1972 Gran Torino station wagon, light blue, 351C 2V, prior owner upgraded to 4V (2V heads), originally had a C4 but prior owner changed to C6 for some reason.
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Post Options Post Options   Thanks (0) Thanks(0)   Quote Rockatansky Quote  Post ReplyReply Direct Link To This Post Posted: 21-February-2024 at 12:29PM
is this engine believed to be stock or might it have a very small cam in it? even if it does i don't think even a Comp 252H could cause DCR issues? but i wonder if you've tried feeding it some serious octane? as far as the wiring now you've got me wondering again if the Durabox power source wires can be causing an unintended advance condition, i wish i could see what you've got going on from here. from the time i played with retrofitting a Duraspark i remember there being a red and a white wire, one connects to the start circuit and the other to the run but i don't recall which is which ATM
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Post Options Post Options   Thanks (0) Thanks(0)   Quote Inkara1 Quote  Post ReplyReply Direct Link To This Post Posted: 21-February-2024 at 1:42PM
I'm 99% sure the engine had never been apart before I got it, except to install the aluminum 4-barrel intake, replace the timing chain with a double roller, and put in the Duraspark. (I found pieces of the nylon timing set in the oil pan when I went to change the rear main seal.) I'd be extremely surprised if the cam that's in it now isn't the one that it left the assembly line with.

Given the hackjobs on this car I've found, I'd almost want to verify the prior owner didn't install the camshaft gear to the 4-degree retarded position or something, except I don't feel like removing all the accessories if the water pump isn't leaking. But side question: could futzing with how advanced or retarded the cam is make an engine want less timing? I thought Clevelands were supposed to want lots of timing early, but mine seems like the opposite of that.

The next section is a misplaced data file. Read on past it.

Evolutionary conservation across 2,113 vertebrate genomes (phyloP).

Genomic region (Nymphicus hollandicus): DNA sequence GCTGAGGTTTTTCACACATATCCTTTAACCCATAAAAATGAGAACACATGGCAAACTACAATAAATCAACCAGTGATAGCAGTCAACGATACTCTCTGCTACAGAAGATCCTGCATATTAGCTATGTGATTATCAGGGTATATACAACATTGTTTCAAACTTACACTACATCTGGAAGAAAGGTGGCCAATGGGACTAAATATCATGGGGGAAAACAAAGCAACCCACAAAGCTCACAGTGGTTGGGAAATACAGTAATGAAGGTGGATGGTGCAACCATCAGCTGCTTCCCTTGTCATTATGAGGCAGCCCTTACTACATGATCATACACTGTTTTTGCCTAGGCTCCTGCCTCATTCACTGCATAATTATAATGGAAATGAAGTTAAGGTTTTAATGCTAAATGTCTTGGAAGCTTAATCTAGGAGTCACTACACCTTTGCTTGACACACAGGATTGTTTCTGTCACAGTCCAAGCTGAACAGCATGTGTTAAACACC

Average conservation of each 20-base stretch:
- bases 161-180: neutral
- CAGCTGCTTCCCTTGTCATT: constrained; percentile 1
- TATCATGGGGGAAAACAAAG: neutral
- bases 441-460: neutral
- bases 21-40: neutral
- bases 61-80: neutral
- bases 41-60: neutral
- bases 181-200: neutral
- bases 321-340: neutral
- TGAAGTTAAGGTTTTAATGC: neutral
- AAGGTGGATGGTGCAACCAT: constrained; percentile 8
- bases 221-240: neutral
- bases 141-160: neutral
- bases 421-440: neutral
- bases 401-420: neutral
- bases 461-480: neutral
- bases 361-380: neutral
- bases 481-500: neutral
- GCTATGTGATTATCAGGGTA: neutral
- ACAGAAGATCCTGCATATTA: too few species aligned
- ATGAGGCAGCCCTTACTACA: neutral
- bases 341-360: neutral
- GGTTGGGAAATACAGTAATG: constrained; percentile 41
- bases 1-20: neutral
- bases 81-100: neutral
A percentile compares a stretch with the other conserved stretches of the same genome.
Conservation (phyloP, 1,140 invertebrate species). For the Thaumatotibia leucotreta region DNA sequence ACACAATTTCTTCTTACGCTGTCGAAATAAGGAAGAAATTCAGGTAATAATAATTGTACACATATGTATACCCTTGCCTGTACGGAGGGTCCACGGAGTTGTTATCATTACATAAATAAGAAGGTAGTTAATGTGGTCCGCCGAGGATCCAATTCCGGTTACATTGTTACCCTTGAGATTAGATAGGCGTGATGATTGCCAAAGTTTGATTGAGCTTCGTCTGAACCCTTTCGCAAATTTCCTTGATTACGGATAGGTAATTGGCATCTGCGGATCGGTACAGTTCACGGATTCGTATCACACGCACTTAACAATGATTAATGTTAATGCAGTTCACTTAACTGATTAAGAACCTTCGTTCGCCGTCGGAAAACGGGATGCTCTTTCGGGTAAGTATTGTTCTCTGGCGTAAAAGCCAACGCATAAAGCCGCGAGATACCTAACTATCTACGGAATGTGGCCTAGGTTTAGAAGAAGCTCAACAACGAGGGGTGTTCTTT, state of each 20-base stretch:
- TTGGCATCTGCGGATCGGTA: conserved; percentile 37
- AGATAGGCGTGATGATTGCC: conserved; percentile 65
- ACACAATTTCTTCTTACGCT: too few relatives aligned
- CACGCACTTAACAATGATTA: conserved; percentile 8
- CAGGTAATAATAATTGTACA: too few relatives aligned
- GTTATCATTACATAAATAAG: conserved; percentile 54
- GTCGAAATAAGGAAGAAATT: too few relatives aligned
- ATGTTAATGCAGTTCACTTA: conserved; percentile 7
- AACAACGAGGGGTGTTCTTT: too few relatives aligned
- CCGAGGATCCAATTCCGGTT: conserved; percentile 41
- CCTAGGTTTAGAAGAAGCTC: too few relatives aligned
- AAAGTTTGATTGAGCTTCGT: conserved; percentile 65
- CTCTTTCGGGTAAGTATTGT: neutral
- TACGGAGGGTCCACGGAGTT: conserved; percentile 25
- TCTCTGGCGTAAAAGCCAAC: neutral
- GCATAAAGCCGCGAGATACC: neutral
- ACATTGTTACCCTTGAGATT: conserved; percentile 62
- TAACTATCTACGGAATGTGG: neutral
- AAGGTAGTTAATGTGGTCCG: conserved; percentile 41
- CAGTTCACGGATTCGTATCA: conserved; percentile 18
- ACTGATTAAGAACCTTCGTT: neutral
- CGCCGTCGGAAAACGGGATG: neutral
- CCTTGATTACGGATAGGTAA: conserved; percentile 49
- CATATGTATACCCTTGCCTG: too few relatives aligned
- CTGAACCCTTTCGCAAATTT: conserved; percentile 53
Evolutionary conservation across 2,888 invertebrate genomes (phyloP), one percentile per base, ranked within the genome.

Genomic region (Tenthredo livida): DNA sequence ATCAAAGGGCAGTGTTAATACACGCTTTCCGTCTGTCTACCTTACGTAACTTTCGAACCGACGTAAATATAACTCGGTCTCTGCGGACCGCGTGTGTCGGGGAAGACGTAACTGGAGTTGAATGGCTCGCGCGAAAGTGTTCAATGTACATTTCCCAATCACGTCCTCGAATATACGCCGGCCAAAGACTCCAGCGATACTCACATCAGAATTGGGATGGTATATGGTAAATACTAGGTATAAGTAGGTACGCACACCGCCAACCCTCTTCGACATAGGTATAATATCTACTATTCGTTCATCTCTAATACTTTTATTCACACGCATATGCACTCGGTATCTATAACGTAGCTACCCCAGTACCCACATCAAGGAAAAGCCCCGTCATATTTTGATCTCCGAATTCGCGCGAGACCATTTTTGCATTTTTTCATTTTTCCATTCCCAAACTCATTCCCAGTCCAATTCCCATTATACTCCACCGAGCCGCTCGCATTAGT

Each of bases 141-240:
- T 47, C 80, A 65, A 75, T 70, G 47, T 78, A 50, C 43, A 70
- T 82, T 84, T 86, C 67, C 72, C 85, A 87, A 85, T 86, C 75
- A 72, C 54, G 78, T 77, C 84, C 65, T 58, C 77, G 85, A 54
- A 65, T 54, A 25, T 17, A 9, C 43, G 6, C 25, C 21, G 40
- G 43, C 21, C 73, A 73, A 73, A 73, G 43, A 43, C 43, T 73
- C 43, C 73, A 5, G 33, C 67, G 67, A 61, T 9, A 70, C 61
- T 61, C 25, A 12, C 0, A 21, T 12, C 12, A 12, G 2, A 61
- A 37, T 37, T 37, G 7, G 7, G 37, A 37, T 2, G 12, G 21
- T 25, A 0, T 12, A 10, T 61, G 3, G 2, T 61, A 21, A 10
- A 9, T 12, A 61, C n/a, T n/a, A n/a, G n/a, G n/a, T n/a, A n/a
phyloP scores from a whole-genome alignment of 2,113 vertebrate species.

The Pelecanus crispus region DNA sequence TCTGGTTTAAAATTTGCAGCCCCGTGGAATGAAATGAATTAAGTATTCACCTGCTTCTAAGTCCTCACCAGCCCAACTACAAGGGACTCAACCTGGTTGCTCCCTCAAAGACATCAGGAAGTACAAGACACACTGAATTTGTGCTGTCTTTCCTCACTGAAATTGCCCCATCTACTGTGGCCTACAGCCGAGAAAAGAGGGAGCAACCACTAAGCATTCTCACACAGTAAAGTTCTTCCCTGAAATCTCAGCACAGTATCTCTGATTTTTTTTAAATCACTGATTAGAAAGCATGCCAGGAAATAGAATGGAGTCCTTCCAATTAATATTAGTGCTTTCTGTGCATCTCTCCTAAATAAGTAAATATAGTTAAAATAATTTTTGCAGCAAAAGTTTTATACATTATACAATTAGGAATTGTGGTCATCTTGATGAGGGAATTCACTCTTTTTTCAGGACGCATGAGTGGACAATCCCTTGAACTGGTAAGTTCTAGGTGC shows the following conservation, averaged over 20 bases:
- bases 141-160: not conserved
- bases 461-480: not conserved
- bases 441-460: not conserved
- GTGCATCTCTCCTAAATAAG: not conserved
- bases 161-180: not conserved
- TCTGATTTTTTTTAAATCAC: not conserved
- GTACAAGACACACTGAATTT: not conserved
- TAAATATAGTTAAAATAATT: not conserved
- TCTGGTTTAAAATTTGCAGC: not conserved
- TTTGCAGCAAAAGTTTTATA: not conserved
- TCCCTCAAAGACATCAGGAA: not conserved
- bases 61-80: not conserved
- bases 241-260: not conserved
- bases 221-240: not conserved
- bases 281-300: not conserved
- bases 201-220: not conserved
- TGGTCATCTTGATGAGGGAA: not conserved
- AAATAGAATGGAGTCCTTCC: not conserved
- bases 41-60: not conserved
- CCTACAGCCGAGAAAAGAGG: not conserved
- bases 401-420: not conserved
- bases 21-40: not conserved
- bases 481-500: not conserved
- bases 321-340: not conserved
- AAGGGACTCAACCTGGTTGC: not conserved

As for fuel, premium in California is 91 octane. I'd been running that exclusively until very recently because I figured the 2V used regular fuel when it was new. It was after I put in 87-octane that I noticed the noise went away when I'd give it more or less throttle, but it had been making the noise for a long time before that. I thought it was the speedometer cable (the speedo needle does shake a little bit up to 20-30 mph). I used up half a tank so I could put premium back in, and put 10 gallons of it into my 20-gallon tank to make 89 octane (half 87, half 91). It made no difference.

Here is a picture of the wiring for the Duraspark box. The power wires are connected to the + and - terminals at the coil, and come in through that blue wire conduit you can see a tiny bit of at the edge of the photo. The red and white wires come from the box, are spliced into black wires, and run to a plug. It looks like the white-then-black wire just isn't plugged into anything, so I think the timing retard at start just never happened. I don't know what to make of the other four wires coming out of the module, other than that you can see where two wires are spliced into the phone cable and head toward the distributor.


1972 Gran Torino station wagon, light blue, 351C 2V, prior owner upgraded to 4V (2V heads), originally had a C4 but prior owner changed to C6 for some reason.
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Post Options Post Options   Thanks (0) Thanks(0)   Quote Rockatansky Quote  Post ReplyReply Direct Link To This Post Posted: 22-February-2024 at 12:24PM
i thought i had more schematics but this should do for a start pun intended. red & White are Ign switch IDK why Dude has them on the coil or why it works like that? if the White is not connected you should have no spark during crank but it's getting power during crank from the Re wire off the coil